The Pacific Honored Artists Musicians and Entertainers, also known as PHAME, specialize in confounding expectations. So, creating a new musical in collaboration with an otherworldly folk singer is, perhaps, a natural evolution.

Founded in 1984, PHAME has provided opportunities for adults with developmental disabilities to pursue their passion in the arts. Over the years, group members have shared the stage with the likes of Portland-based bands Pink Martini and Storm Large, and have performed hit musicals including “Bye Bye Birdie” and “Grease.” After winning a Creative Heights grants from the Oregon Community Foundation, the group decided from something completely unique.

In "Up The Fall," Melissa Halstead plays the role of Tortoise, the stern father of the villainous Grey Sisters. She's been a member of PHAME for seven years, performing in "Grease" and "Willy Wonka and the Chocolate Factory."
"I kind of feel like PHAME is a second home," she says.

In “Up The Fall,” Melissa Halstead plays the role of Tortoise, the stern father of the villainous Grey Sisters. She’s been a member of PHAME for seven years, performing in “Grease” and “Willy Wonka and the Chocolate Factory.” “I kind of feel like PHAME is a second home,” she says.

Reuben Unrau/OPB

In PHAME’s latest production, “Up The Fall,” executive director Stephen Marc Beaudoin said the group took a “big risk,” when members commissioned an original, full-length musical by Debbie Lamedman, a veteran playwright who has written and edited eight books on acting.

The play follows a young woman who is whisked from everyday Portland into an alternate, mystical realm of talking animals and three evil sisters are trying to control the world. Diana, a young woman in Portland, embarks on a journey to stop them, traveling back and forth between real and fantasy settings. Many of the elements of the story were inspired by Japanese, Chinese and Native American mythology.

“It’s a wonderful story because it’s got that universal theme that audiences can relate to,” she said. “That friendship and loyalty and trust are some of the most important things that we have in life.”

For music, PHAME paired Lamedman with longtime Portland folk singer Laura Gibson. Though she’s recorded three studio albums, this will be her try at writing for a musical.

“I got to employ different parts of my creative self that I don’t often get to do,” said Gibson. “These songs called for a sense of humor and there’s more of a wink to the audience that I don’t often employ in my own songs.”

PHAME members hope the ambitious approach to be viewed as a one-of-a-kind inspiration story. Beaudoin said that in the 25 years since the Americans with Disabilities Act was passed, civil rights for adults with disabilities have progressed, but there is still a long way to go.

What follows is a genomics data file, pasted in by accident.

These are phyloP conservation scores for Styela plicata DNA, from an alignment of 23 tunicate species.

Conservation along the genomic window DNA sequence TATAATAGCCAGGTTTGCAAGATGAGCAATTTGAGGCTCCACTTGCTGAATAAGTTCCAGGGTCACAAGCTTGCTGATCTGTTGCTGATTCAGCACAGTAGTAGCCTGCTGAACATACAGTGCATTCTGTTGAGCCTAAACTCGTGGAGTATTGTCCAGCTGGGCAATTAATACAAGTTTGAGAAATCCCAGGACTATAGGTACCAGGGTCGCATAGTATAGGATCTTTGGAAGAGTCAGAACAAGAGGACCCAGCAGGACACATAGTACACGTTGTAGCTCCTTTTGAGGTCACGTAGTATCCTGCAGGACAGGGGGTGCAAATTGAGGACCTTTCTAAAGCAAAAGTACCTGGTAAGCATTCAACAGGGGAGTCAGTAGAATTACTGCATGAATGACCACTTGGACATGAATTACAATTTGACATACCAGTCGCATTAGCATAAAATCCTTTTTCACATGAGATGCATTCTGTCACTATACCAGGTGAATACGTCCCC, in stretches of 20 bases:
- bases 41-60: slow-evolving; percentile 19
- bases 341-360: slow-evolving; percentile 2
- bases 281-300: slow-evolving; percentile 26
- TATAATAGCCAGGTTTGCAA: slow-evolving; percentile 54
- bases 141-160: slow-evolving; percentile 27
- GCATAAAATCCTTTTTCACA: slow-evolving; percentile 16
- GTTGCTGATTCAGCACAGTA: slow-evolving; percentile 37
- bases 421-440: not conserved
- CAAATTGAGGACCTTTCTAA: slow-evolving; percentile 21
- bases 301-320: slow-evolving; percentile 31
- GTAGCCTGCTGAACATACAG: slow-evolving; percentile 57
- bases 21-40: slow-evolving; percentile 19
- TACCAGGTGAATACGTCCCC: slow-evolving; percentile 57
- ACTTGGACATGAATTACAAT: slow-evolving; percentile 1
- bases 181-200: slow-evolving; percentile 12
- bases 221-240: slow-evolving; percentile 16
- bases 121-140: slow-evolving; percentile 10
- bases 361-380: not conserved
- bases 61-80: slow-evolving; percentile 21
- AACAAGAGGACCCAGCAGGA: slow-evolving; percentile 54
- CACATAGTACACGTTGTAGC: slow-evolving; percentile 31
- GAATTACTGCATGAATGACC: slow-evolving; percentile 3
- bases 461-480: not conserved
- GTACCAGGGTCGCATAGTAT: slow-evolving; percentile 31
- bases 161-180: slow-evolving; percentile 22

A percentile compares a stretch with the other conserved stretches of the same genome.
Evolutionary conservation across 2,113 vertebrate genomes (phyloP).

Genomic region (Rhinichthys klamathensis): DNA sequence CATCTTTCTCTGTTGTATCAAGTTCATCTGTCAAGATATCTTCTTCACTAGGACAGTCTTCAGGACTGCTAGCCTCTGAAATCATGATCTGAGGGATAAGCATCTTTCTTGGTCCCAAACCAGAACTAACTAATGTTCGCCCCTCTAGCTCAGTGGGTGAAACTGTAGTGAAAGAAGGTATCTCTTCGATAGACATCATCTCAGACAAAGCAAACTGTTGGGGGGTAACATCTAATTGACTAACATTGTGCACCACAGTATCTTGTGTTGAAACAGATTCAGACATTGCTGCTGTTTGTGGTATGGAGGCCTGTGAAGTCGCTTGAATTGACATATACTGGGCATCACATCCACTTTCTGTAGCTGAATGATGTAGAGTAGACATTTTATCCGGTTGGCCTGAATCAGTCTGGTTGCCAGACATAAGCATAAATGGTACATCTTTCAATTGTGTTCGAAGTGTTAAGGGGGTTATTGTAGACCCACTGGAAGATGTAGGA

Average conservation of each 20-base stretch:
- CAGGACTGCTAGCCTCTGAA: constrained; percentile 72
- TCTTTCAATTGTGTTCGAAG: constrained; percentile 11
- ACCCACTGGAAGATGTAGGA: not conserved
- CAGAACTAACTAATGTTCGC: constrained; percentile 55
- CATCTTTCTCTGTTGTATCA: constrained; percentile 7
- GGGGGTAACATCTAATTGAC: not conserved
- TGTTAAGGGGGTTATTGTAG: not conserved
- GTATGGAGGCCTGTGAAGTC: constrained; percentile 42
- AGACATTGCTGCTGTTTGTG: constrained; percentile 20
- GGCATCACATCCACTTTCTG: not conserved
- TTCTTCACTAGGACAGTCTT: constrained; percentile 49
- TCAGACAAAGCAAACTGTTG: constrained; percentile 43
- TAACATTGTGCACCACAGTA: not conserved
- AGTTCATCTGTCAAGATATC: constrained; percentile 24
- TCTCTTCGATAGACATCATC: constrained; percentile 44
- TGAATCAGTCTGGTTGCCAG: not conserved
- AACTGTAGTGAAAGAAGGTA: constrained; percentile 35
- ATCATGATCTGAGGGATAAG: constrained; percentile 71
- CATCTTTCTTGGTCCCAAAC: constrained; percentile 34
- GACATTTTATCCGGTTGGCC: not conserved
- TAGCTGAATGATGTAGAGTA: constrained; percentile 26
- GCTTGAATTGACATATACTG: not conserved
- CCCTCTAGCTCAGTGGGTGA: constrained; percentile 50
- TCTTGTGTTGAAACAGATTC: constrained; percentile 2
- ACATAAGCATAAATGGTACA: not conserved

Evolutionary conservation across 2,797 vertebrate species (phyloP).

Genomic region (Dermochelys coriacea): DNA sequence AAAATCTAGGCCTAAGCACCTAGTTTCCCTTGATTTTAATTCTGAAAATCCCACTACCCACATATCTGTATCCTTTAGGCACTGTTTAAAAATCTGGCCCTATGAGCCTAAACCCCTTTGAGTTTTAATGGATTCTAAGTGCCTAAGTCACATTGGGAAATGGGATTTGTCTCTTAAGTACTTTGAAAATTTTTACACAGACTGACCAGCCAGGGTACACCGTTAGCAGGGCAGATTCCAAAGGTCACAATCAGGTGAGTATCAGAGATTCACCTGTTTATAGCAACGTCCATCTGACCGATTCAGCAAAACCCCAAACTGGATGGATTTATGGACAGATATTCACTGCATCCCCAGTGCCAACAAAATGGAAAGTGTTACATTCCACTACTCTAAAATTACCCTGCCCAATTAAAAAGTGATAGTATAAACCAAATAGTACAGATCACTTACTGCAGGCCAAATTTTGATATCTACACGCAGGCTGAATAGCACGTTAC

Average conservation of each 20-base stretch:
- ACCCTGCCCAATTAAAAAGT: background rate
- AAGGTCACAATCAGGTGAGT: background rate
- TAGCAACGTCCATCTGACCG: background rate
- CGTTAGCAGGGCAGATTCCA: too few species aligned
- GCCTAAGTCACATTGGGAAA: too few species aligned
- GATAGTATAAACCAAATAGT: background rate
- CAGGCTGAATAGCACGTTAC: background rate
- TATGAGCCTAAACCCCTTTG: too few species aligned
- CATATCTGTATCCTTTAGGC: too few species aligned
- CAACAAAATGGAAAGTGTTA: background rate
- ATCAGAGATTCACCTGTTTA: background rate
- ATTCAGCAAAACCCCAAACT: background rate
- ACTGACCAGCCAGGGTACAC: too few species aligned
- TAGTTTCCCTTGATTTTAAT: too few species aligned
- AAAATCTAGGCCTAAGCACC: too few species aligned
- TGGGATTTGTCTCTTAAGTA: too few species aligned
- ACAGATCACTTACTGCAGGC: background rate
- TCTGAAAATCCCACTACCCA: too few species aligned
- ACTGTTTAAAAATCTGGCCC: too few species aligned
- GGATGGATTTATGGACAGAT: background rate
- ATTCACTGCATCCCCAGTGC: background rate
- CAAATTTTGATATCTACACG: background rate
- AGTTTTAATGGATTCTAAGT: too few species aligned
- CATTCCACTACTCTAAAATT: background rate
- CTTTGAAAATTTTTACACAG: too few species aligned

From left, PHAME members Kylee Atchley, Chrystal Figueroa, executive director Stephen Marc Beaudoin and member Estin Kiger. This is the first production that PHAME didn't cast everyone who auditioned.
"You can't shield people with disabilities of rejection simply because of their disability," Beaudoin says. "They deserve the dignity of risk."

From left, PHAME members Kylee Atchley, Chrystal Figueroa, executive director Stephen Marc Beaudoin and member Estin Kiger. This is the first production that PHAME didn’t cast everyone who auditioned. “You can’t shield people with disabilities of rejection simply because of their disability,” Beaudoin says. “They deserve the dignity of risk.”

Reuben Unrau/OPB

“The city of Portland has been so consumed by this question of equity — equity for communities of color, gender, and LGBTQ,” said Beaudoin. “As the city has had this conversation, I can tell you people who experience developmental disabilities are at the bottom of this conversation, if they’re in this conversation at all.”

Through productions like “Up The Fall,” Beaudoin hopes to add their voice to the conversation. While some members join PHAME to simply have fun and express themselves, many have serious aspirations to become professional actors.

“We have actors who can stand on any stage in Portland. We have individuals that can front a number of bands in Portland,” said Beaudoin. “It’s not a rocket science endeavor at the end of the day. The people that we serve in this program want the same access that anybody else has. They just need different supports and services to get them there.”

“Up The Fall” will debut at Portland’s Artists Repertory Theatre Aug. 22 to 29.